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4 Educational Psychology Techniques to Boost Memory and Work Performance

Educational psychology is the study of how people learn, but the field's potential to help improve cognitive abilities isn't limited to students. Workers can use these techniques to improve memory and do better in their jobs.

Educational psychology is the study of how people learn, but the field’s potential to help improve cognitive abilities isn’t limited to students. Workers can use these techniques to improve memory and do better in their jobs.

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(Photo Credit: philip.bitnar/Flickr)

Take Care of Your Brain

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Recently, educational psychologist and educator Linda Sasser, Ph.D. gave a seminar at a retirement community. She taught her listeners to counter forgetfulness by implementing four simple steps. The steps are easy to remember via the anagram “PAVE”:

P: Pay attention. Consciously select what you need to focus on. Making a to-do list at the beginning of every work day will help.

A: Associate. Relate new information to something you already know. For example, in a meeting, you are given new information that is relevant to old information.

V: Visualize. Form mental pictures of the information you want to remember. Make images concrete: things you can hear, taste, smell, or feel. Some people remember names with this technique. If the CEO is a tall man named Bob, you may remember his name by thinking “Big Bob.” If Susan has a good sense of humor, think of her as “Silly Susan.” And so on.

E: Elaborate. Process the information you want to remember by organizing or alphabetizing the items, creating a story, or focusing on the meaning and relating it to something else.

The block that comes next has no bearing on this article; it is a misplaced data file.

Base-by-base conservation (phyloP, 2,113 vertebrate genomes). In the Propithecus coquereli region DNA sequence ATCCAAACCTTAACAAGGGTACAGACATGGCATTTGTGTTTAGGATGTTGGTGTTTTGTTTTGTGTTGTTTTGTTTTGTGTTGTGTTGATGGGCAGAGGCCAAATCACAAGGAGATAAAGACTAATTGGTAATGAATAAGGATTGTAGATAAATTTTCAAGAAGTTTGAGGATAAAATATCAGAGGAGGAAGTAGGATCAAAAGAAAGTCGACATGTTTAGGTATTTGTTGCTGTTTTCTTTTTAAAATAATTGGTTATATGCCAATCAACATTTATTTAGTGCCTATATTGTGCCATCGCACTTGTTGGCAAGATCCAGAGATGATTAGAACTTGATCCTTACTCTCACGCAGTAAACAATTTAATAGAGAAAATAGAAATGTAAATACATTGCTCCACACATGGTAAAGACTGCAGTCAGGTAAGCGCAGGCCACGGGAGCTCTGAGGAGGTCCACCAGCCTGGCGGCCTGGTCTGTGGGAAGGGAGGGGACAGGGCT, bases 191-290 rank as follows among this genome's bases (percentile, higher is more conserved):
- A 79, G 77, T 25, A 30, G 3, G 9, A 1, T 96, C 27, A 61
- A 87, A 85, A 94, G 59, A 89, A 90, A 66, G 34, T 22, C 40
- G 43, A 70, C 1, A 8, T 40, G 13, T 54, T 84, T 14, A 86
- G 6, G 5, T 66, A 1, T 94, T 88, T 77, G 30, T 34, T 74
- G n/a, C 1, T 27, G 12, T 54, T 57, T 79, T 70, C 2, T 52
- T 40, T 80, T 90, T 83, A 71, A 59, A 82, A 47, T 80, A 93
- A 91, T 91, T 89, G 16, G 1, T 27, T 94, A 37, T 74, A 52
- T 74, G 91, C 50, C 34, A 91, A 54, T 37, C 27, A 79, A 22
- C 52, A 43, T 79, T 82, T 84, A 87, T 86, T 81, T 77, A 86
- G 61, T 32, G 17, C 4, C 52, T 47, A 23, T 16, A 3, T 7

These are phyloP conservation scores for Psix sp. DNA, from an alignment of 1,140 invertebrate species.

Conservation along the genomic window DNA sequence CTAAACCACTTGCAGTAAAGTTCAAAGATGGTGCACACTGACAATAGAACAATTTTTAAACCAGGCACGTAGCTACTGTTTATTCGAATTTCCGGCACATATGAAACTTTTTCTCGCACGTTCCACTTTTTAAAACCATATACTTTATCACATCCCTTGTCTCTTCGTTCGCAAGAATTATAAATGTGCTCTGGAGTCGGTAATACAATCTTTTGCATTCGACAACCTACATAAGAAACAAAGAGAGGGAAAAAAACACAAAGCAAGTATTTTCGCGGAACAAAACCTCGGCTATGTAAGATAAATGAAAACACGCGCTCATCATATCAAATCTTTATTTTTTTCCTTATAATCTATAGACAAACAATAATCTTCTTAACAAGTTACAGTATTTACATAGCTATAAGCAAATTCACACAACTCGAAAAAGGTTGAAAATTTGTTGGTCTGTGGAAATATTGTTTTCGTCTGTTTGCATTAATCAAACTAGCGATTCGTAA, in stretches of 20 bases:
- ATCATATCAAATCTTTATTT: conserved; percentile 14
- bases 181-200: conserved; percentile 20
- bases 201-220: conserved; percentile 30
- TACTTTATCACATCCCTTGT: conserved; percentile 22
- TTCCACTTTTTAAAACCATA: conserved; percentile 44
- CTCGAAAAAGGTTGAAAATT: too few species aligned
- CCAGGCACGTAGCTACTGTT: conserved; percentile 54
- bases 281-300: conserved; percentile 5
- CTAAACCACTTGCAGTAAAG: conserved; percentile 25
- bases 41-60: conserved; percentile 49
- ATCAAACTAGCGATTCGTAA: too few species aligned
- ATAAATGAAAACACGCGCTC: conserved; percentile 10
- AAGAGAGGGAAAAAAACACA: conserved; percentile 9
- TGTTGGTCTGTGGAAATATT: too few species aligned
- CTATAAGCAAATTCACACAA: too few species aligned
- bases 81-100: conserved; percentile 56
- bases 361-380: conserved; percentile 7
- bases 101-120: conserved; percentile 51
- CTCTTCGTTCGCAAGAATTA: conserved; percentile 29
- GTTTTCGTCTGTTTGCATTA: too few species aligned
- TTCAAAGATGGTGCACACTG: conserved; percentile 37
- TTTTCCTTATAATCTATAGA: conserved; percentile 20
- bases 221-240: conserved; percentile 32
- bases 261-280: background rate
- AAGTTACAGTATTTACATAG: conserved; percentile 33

Take Care of Yourself

No techniques will work if you don’t take care of the basics. Sasser reminds all of her students to first take care of themselves, both physically and mentally.

Socializing with others is important for the psychological well-being of schoolchildren, of the elderly, and of working people. A healthy personal life rejuvenates us to go back to work and be our most productive.

Brains are body parts, and it makes sense to take care of our bodies in order to take care of our brains. Sasser also recommends getting enough sleep and exercise, and eating a healthy diet, to improve cognitive functioning.

In the Workplace

Working adults may utilize all of the above techniques to improve their memories and increase their functioning and productivity in the workplace. If you want to function better at your job, take care of your brain.

Tell Us What You Think

Which techniques do you use to remember things? We want to hear from you! Leave a comment or join the discussion on Twitter.


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